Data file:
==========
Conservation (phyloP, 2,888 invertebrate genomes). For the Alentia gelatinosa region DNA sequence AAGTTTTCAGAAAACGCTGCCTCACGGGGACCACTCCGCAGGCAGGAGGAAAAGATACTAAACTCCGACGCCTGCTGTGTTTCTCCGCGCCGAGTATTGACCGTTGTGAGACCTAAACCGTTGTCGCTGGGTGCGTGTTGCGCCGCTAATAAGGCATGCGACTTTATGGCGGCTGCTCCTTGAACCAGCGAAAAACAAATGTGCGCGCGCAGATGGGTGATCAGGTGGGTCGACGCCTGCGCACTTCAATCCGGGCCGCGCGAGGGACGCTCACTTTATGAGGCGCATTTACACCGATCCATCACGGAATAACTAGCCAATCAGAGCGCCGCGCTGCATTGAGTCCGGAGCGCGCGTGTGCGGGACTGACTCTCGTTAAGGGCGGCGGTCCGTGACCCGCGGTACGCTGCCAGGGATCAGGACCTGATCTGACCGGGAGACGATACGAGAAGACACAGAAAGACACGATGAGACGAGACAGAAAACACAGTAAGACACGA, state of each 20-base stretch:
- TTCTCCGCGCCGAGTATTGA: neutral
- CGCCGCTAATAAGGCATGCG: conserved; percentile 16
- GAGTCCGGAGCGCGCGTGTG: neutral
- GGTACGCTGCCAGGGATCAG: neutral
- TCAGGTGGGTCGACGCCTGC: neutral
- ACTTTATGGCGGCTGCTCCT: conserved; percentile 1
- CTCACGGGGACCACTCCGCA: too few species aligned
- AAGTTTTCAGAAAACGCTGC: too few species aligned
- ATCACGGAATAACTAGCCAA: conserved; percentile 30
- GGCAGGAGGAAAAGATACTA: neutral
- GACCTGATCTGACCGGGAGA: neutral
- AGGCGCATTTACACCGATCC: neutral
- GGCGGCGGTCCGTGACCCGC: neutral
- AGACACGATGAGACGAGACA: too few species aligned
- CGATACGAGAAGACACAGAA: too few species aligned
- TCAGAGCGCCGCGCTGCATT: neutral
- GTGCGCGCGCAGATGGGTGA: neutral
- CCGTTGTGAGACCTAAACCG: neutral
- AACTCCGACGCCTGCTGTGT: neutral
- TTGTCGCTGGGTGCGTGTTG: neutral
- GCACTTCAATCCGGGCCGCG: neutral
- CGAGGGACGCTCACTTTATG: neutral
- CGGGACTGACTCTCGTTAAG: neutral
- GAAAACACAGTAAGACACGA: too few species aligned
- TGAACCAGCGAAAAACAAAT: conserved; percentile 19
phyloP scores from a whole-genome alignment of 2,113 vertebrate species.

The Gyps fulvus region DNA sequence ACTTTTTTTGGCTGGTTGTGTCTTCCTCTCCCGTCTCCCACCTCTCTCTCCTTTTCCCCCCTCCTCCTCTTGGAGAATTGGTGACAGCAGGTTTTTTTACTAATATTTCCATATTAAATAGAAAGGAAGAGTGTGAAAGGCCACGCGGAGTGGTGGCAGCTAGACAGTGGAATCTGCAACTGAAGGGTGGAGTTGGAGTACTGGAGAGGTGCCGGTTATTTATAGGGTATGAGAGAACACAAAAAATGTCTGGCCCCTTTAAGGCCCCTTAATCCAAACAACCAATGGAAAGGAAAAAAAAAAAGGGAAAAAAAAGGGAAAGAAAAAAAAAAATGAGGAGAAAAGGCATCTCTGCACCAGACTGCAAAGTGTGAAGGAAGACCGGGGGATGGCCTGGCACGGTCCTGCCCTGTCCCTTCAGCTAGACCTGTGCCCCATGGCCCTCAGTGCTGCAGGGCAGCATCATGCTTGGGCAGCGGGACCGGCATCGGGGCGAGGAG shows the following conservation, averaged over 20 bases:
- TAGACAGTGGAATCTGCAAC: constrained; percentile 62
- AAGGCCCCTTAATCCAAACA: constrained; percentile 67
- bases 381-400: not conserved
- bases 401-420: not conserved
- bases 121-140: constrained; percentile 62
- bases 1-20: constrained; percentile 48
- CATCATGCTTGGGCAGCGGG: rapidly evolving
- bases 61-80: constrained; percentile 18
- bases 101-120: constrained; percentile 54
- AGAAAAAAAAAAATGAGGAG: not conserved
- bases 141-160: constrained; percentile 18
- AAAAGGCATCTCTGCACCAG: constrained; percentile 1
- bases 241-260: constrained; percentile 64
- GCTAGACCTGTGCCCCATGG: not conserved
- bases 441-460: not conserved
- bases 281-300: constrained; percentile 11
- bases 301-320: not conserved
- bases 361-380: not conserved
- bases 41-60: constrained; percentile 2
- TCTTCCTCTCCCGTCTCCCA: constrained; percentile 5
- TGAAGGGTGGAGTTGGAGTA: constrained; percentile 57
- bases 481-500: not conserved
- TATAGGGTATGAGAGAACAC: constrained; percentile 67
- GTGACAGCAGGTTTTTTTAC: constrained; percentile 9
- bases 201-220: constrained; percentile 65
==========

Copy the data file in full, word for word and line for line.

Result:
Conservation (phyloP, 2,888 invertebrate genomes). For the Alentia gelatinosa region DNA sequence AAGTTTTCAGAAAACGCTGCCTCACGGGGACCACTCCGCAGGCAGGAGGAAAAGATACTAAACTCCGACGCCTGCTGTGTTTCTCCGCGCCGAGTATTGACCGTTGTGAGACCTAAACCGTTGTCGCTGGGTGCGTGTTGCGCCGCTAATAAGGCATGCGACTTTATGGCGGCTGCTCCTTGAACCAGCGAAAAACAAATGTGCGCGCGCAGATGGGTGATCAGGTGGGTCGACGCCTGCGCACTTCAATCCGGGCCGCGCGAGGGACGCTCACTTTATGAGGCGCATTTACACCGATCCATCACGGAATAACTAGCCAATCAGAGCGCCGCGCTGCATTGAGTCCGGAGCGCGCGTGTGCGGGACTGACTCTCGTTAAGGGCGGCGGTCCGTGACCCGCGGTACGCTGCCAGGGATCAGGACCTGATCTGACCGGGAGACGATACGAGAAGACACAGAAAGACACGATGAGACGAGACAGAAAACACAGTAAGACACGA, state of each 20-base stretch:
- TTCTCCGCGCCGAGTATTGA: neutral
- CGCCGCTAATAAGGCATGCG: conserved; percentile 16
- GAGTCCGGAGCGCGCGTGTG: neutral
- GGTACGCTGCCAGGGATCAG: neutral
- TCAGGTGGGTCGACGCCTGC: neutral
- ACTTTATGGCGGCTGCTCCT: conserved; percentile 1
- CTCACGGGGACCACTCCGCA: too few species aligned
- AAGTTTTCAGAAAACGCTGC: too few species aligned
- ATCACGGAATAACTAGCCAA: conserved; percentile 30
- GGCAGGAGGAAAAGATACTA: neutral
- GACCTGATCTGACCGGGAGA: neutral
- AGGCGCATTTACACCGATCC: neutral
- GGCGGCGGTCCGTGACCCGC: neutral
- AGACACGATGAGACGAGACA: too few species aligned
- CGATACGAGAAGACACAGAA: too few species aligned
- TCAGAGCGCCGCGCTGCATT: neutral
- GTGCGCGCGCAGATGGGTGA: neutral
- CCGTTGTGAGACCTAAACCG: neutral
- AACTCCGACGCCTGCTGTGT: neutral
- TTGTCGCTGGGTGCGTGTTG: neutral
- GCACTTCAATCCGGGCCGCG: neutral
- CGAGGGACGCTCACTTTATG: neutral
- CGGGACTGACTCTCGTTAAG: neutral
- GAAAACACAGTAAGACACGA: too few species aligned
- TGAACCAGCGAAAAACAAAT: conserved; percentile 19
phyloP scores from a whole-genome alignment of 2,113 vertebrate species.

The Gyps fulvus region DNA sequence ACTTTTTTTGGCTGGTTGTGTCTTCCTCTCCCGTCTCCCACCTCTCTCTCCTTTTCCCCCCTCCTCCTCTTGGAGAATTGGTGACAGCAGGTTTTTTTACTAATATTTCCATATTAAATAGAAAGGAAGAGTGTGAAAGGCCACGCGGAGTGGTGGCAGCTAGACAGTGGAATCTGCAACTGAAGGGTGGAGTTGGAGTACTGGAGAGGTGCCGGTTATTTATAGGGTATGAGAGAACACAAAAAATGTCTGGCCCCTTTAAGGCCCCTTAATCCAAACAACCAATGGAAAGGAAAAAAAAAAAGGGAAAAAAAAGGGAAAGAAAAAAAAAAATGAGGAGAAAAGGCATCTCTGCACCAGACTGCAAAGTGTGAAGGAAGACCGGGGGATGGCCTGGCACGGTCCTGCCCTGTCCCTTCAGCTAGACCTGTGCCCCATGGCCCTCAGTGCTGCAGGGCAGCATCATGCTTGGGCAGCGGGACCGGCATCGGGGCGAGGAG shows the following conservation, averaged over 20 bases:
- TAGACAGTGGAATCTGCAAC: constrained; percentile 62
- AAGGCCCCTTAATCCAAACA: constrained; percentile 67
- bases 381-400: not conserved
- bases 401-420: not conserved
- bases 121-140: constrained; percentile 62
- bases 1-20: constrained; percentile 48
- CATCATGCTTGGGCAGCGGG: rapidly evolving
- bases 61-80: constrained; percentile 18
- bases 101-120: constrained; percentile 54
- AGAAAAAAAAAAATGAGGAG: not conserved
- bases 141-160: constrained; percentile 18
- AAAAGGCATCTCTGCACCAG: constrained; percentile 1
- bases 241-260: constrained; percentile 64
- GCTAGACCTGTGCCCCATGG: not conserved
- bases 441-460: not conserved
- bases 281-300: constrained; percentile 11
- bases 301-320: not conserved
- bases 361-380: not conserved
- bases 41-60: constrained; percentile 2
- TCTTCCTCTCCCGTCTCCCA: constrained; percentile 5
- TGAAGGGTGGAGTTGGAGTA: constrained; percentile 57
- bases 481-500: not conserved
- TATAGGGTATGAGAGAACAC: constrained; percentile 67
- GTGACAGCAGGTTTTTTTAC: constrained; percentile 9
- bases 201-220: constrained; percentile 65